There is such a big divide between the haves and have lesses and have nothing at alls that either this has always existed or that now it is in the realm of active engagement letting all manner of conspiracy theorists, closet anarchists and wacky soapbox preachers from all spectrums on the public commons. As some pundits like Michael Ferguson have asserted, America is heading for a divorce between competing and non compatible visions of society, and though the Golden Age may be within grasp, it will be bumpy arriving at the destination.
It is said that life is like a wheel, but to many that wheel is stuck in the mud and won’t turn; Margaret Atwood’s book Payback is dealing with that concept of debt, the ideas of what we owe each other and what we owe to society and even to ourselves. She is no stranger to the dystopic world of literature and in her own extreme secular visions, money is imaginary and debts are real.
In essence, the Left is the authentic spokesperson of the human condition. But, like in ancient times, we all end up crossing paths at the city gates; all with tales of woe on a common voyage. While many suffer from debt, in part on choice and free will of which they willfully engaged, others have accumulated more personally than at any time in history where investors like Gates and Buffet exceed the wealth of nations and have engaged a process of philanthropy unprecedented in history in what they consider an equally authentic vision of the world, a capitalist utopia.
The paradigm is this: Someone owns an orchard call it justice. Two people guard it. One is crippled and one is blind. The cripple looks at justice as a ripe fruit and wants it. But he or she cannot reach it so asks the blind person to hold them on their shoulders, guiding , taking with both of them enjoying the spoils. The we say there is a lack of justice in the world, the wealthy spoils are stolen, like a Madoff, devoured into a black hole; the blind and the crippled protest their innocence based on their impairments. Do you put the lame on the shoulders of the blind man and punish them together? As a body and soul avoiding punishment for guilt?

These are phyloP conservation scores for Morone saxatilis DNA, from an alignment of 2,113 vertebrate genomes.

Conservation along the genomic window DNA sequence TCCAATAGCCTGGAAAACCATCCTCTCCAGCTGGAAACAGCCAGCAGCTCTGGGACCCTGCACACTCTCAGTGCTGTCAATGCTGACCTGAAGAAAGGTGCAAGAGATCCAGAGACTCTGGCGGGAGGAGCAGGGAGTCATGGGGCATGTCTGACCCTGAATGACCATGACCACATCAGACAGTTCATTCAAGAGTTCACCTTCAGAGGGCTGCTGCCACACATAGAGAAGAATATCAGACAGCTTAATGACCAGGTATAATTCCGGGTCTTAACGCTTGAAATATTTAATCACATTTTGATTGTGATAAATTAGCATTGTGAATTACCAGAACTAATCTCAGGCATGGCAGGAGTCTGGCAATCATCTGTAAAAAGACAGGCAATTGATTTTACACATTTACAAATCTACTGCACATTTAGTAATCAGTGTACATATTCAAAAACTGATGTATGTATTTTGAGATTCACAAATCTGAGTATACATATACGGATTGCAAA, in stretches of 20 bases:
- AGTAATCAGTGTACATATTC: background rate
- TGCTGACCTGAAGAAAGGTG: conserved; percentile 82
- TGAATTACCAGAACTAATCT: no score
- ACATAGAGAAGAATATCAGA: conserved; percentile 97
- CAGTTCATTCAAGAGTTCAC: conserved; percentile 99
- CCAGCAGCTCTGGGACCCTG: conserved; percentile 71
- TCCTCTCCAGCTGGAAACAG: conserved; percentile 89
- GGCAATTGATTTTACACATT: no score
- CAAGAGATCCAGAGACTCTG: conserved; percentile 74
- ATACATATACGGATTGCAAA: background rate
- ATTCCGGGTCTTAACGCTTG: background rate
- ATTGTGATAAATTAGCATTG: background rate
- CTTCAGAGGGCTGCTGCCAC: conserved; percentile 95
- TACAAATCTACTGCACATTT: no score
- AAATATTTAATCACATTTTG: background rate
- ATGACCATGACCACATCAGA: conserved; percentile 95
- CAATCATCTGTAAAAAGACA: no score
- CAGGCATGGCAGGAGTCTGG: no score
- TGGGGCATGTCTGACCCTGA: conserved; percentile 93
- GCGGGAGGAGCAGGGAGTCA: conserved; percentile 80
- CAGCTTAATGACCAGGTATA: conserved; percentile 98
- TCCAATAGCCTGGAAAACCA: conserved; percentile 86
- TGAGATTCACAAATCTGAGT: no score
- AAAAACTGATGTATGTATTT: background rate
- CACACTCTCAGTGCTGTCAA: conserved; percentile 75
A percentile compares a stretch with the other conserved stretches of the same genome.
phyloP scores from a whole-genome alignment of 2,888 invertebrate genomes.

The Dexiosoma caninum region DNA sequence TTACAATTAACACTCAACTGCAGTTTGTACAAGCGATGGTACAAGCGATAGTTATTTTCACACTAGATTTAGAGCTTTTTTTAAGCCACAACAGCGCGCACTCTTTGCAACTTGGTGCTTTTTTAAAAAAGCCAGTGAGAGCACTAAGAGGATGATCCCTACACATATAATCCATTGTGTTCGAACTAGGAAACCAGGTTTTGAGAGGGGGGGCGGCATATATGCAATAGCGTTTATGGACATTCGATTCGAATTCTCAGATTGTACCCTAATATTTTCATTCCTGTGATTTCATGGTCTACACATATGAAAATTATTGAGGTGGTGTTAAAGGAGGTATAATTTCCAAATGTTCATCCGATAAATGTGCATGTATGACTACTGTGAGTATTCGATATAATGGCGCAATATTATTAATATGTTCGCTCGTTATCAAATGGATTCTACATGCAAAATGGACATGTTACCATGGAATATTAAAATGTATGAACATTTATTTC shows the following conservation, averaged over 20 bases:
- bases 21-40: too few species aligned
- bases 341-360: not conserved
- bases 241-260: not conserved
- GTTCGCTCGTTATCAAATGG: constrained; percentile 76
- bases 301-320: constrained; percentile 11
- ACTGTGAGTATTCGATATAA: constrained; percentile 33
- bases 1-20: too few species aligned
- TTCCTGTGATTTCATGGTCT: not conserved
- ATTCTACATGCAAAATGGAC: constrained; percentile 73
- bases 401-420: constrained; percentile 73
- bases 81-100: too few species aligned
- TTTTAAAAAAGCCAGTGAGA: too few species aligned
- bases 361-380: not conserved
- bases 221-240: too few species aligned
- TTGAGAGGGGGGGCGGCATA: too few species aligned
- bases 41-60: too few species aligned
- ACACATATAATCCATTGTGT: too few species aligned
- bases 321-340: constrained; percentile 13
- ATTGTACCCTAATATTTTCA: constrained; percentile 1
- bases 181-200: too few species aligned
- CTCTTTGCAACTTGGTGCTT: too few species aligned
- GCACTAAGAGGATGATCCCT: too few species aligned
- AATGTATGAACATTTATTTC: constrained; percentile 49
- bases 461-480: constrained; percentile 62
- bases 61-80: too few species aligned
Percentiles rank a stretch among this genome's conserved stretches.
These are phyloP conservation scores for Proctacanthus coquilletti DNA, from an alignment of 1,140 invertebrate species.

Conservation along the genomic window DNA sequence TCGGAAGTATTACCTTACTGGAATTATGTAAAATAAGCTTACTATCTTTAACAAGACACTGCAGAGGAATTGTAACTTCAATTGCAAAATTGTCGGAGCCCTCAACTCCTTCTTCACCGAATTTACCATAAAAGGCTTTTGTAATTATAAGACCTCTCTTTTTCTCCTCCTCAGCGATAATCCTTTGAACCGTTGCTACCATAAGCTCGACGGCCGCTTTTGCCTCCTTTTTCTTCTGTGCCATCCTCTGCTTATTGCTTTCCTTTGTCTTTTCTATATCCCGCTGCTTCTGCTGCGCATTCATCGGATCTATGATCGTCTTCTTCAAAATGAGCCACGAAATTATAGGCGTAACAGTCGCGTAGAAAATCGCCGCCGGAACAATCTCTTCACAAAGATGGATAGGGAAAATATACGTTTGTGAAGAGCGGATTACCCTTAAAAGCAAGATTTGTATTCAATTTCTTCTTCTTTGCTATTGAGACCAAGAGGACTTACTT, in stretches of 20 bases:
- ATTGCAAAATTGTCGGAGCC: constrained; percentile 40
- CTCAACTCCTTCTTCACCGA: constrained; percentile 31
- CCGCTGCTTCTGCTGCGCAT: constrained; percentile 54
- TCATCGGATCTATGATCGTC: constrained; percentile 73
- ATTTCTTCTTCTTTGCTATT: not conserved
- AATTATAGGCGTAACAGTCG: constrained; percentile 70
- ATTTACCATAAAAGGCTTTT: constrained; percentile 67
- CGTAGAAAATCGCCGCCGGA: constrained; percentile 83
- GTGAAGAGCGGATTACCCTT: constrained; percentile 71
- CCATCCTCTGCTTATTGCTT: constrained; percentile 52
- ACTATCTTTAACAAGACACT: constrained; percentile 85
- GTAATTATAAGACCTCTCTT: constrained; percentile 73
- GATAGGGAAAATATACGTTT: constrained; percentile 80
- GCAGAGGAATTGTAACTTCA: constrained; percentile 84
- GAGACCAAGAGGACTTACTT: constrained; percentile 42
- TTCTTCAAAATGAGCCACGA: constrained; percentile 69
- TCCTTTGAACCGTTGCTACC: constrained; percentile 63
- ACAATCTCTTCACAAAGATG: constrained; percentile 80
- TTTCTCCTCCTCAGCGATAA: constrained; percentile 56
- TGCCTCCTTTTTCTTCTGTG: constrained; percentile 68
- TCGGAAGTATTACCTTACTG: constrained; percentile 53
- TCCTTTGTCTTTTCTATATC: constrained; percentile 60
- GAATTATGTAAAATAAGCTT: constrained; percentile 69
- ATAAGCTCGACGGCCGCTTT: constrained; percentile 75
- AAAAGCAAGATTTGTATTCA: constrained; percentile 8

Margaret Atwood: The big story is the industrialists, who are making kajillions of dollars some of the time, and at other times are undergoing big busts in which they close factories and everyone’s thrown out of work.
That’s when investment in the stock market became a thing. People didn’t really understand it. (And they still don’t!) Little old ladies would put their money in and they’d get an income, but then something would happen, as in “Cranford,” and they’d lose all their money. “Wuthering Heights,” when you’re 20, is about the mad passion of Cathy and Heathcliff. When you’re 50, it’s about, “Where did Heathcliff make his money? How did he get so rich?” What was the Great Gatsby doing that caused him to have all those nice pastel shirts — which have always struck me as a nice detail — and that allowed him to pursue his passion for Daisy? What was he doing? There was something dishonest; something having to do with money that we didn’t entirely understand but we knew was shady. Read More:http://www.salon.com/2012/04/26/margaret_atwood_talks_revenge/
The most horrific sequence [in the film] is the Albanian blood feud: so primitive, animalistic, even though the perpetrators wear watches and clothes and live in 2012, they can kill each other without fear of reprisal.
That’s what happens when there isn’t a functioning criminal justice system. It’s what people resort to when the criminal justice system breaks down or it doesn’t function in their area. They will set up a tit-for-tat system arrangement and that’s why you find dead bodies floating in the river. Either it’s part of gang warfare in which one gang is eliminating members of the other gang or it’s within the gang and someone has stepped out of line. All this stuff going on in Mexico is horrific.Read More:http://www.more.ca/attitude/arts-and-culture/margaret-atwood-payback/a/41238/2